Models like Threadless or the print-on-demand realm that Blauvelt mentions offer graphic design new contexts. These formats require participation. They include non-designers in design practice, therefore democratizing design and forming it into a populace process. (I could write forever about Threadless.) These formats reflect a type of “social logic” that is indicative of the new wave of design and far different from formal logic or the logic of meaning we see in design history.

I recently read an article called “Better than Free.” The author, Kevin Kelly, proposes that modern consumers, in a world of frequent reproduction, want things that cannot be copied. Consumers will open their wallets for: Immediacy, Personalization, Interpretation, Authenticity, Accessibility, Embodiment, Patronage and Findability. It isn’t a perfect article, and some of these things need to be explained, but what I took away from this is: consumerism is changing, and by default graphic design must change. The Threadless model is so distinctly a “21st-century brand” because it offers immediacy, personalization, accessibility, (etc., etc.) and ENGAGEMENT.

I saw Jelly Helm speak in September on the topic of “What’s next?” He blew my mind with the concept of “21st-century brands,” also known as “people-powered brands” or “emergent brands.” He must have read Blauvelt’s article as research for that lecture. Emergent brands enable the user to create content and meaning by using that brand. They allow themselves to be adopted into the identity of their users. Apple. Wikipedia. Google. These are emergent brands. They’re not rigid. They allow for individuality within the brand, for consumers to participate and tout the brand as their own. These brands become adopted by users and integrated into personal identities. “I’m an Apple person.” “I googled it.” Graphic design is by some accounts the business of branding, and this idea of emergent brands offers a glimpse of what graphic design might look like in the next century as we continue down our path of relational design.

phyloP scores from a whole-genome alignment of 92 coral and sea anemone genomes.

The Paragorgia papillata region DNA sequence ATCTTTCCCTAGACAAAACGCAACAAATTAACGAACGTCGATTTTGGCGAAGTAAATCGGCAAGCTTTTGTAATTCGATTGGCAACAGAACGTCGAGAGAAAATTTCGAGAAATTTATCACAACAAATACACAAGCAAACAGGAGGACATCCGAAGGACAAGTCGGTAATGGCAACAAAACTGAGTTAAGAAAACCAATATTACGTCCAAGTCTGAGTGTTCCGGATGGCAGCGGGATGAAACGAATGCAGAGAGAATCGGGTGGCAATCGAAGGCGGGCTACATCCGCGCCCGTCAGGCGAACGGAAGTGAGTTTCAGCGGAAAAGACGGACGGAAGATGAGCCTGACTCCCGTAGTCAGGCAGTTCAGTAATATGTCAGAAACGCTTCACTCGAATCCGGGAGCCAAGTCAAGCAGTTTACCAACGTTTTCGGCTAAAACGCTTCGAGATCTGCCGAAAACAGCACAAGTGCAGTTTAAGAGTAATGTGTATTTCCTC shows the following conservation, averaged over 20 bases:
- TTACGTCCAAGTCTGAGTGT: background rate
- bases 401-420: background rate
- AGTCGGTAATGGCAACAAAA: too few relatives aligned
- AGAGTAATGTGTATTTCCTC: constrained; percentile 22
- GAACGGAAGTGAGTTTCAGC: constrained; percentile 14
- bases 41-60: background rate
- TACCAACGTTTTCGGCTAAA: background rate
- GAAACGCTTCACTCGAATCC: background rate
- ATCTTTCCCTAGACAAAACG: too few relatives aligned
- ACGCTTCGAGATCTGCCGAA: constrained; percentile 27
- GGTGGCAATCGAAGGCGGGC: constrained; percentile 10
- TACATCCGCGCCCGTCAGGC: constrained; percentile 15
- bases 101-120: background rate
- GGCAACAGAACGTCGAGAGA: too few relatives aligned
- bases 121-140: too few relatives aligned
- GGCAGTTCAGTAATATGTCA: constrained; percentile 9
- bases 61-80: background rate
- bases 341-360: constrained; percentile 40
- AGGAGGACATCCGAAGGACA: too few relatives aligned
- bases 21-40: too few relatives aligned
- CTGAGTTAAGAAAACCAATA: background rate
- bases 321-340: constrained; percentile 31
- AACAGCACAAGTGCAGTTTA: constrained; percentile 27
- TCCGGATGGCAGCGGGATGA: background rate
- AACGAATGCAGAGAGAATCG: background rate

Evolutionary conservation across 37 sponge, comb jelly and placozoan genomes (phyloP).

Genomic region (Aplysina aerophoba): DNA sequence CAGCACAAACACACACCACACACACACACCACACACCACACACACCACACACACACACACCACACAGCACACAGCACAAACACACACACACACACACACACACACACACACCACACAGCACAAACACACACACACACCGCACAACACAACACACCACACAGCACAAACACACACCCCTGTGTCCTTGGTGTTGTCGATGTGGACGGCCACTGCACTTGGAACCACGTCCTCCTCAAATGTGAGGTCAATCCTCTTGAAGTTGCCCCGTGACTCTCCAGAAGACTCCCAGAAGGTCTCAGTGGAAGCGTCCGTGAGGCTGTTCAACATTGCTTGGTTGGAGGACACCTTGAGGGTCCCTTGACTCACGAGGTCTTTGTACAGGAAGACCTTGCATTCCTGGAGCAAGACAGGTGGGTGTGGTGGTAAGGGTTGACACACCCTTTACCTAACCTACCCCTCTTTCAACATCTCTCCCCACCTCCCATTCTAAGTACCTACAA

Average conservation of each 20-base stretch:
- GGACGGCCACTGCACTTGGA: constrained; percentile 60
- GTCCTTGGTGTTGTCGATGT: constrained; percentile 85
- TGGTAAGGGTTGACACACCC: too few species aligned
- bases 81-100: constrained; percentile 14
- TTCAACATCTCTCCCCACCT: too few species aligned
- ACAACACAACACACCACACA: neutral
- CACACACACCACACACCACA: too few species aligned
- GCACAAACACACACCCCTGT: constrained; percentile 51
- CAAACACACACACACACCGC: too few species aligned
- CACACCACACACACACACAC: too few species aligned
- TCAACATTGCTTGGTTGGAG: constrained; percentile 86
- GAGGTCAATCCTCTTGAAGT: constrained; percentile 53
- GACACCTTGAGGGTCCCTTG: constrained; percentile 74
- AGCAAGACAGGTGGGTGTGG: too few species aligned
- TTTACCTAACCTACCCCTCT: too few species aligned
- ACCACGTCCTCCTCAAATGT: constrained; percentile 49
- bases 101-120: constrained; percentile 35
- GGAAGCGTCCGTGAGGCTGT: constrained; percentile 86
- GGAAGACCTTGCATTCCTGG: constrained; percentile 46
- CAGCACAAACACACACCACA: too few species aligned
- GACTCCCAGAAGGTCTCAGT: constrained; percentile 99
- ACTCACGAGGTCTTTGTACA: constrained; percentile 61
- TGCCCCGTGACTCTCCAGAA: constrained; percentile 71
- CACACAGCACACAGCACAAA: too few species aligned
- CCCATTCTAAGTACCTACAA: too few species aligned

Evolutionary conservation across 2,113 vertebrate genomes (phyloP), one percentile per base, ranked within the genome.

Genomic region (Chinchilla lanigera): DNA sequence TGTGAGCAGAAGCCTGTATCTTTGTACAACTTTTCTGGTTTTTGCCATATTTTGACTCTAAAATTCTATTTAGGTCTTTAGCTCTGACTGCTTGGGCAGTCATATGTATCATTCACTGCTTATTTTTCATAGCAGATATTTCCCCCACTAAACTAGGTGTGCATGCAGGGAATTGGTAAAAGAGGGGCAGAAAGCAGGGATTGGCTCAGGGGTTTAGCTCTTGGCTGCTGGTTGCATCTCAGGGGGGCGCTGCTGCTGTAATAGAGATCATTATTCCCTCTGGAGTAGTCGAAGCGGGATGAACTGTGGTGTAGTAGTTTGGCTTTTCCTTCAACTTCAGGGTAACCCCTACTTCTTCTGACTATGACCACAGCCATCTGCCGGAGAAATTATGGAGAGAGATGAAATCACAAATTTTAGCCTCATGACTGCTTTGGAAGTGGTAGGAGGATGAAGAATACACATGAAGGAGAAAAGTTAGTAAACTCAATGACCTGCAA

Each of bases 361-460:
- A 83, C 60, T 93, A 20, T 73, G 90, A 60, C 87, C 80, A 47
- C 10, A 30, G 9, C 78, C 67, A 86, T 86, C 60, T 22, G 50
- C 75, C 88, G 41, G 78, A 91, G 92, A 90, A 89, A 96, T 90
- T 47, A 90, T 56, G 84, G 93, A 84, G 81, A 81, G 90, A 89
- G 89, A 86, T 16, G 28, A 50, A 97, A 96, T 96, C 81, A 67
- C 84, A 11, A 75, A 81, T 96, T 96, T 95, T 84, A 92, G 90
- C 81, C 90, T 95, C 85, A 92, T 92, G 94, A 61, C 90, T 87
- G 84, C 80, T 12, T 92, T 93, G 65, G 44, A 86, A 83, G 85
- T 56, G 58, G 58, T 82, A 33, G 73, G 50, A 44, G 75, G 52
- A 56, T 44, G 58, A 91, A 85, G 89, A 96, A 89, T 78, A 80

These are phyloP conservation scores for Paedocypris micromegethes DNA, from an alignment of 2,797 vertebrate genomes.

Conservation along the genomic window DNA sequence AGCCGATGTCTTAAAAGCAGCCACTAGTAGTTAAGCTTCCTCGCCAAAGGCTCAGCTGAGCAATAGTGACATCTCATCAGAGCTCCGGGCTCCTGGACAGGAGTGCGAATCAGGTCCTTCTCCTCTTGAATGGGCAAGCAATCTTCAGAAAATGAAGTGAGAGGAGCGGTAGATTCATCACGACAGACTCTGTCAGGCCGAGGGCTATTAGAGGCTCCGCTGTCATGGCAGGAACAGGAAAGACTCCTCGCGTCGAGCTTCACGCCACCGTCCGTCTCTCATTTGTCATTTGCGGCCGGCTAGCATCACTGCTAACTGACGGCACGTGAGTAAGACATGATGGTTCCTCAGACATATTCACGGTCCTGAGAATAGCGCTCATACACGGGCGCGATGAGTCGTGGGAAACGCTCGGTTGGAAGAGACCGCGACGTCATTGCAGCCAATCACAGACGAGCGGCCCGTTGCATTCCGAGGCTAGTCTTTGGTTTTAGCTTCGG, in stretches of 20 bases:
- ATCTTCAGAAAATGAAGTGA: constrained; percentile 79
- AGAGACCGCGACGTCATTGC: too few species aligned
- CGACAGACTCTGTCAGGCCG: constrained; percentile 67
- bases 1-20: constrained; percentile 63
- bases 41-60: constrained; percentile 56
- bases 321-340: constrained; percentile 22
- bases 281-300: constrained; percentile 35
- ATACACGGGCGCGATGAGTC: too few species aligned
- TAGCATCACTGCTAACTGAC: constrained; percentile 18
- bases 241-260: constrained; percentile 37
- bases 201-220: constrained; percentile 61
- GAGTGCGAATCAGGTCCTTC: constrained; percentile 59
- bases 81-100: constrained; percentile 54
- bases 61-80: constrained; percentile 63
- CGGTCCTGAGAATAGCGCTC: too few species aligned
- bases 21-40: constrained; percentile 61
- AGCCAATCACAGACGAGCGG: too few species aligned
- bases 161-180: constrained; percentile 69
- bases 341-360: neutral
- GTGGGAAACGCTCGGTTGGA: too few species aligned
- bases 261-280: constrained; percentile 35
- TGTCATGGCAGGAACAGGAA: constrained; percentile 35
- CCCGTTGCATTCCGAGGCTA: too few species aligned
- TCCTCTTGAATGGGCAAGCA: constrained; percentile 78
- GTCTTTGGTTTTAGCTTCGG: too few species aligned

Back to Blauvelt. He nabbed my undying attention with his opening question and kept me fascinated until the end of the article. He is simultaneously objective and optimistic. How does he do it? My favorite tidbit is in the second-to-last paragraph:

“…the third phase presents a multitude of contingent or conditional solutions: open-ended rather than closed systems; real world constraints and contexts over idealized utopias…in lieu of the forlorn designer, the possibility of many designers…the ascendency of enabling or generative systems; the end of discrete objects, hermetic meanings, and the beginning of connected ecologies.”

This is exciting.

Art 471 is a Design Seminar class intended to mimic the “real world.” Two professors teach the class. You switch halfway through and thus have two different “creative directors” for two separate projects.

I had initially fought against the prospect of continuing to explore the concept of place. What I began with This Place Projects hardly feels resolved, but I worried that should I continue to gravitate toward a single topic, my portfolio will be too focused.

Whoops. Too much research has seeped its way into my permanent consciousness, and the most interesting idea I could propose was about place. Or placelessness.

The Center for American Placelessness is a traveling museum that seeks to educate the public on the consequences of living in a homogenized landscape devoid of meaning or community. It will encourage community-based approaches to land-use planning and development. It will encourage place-making.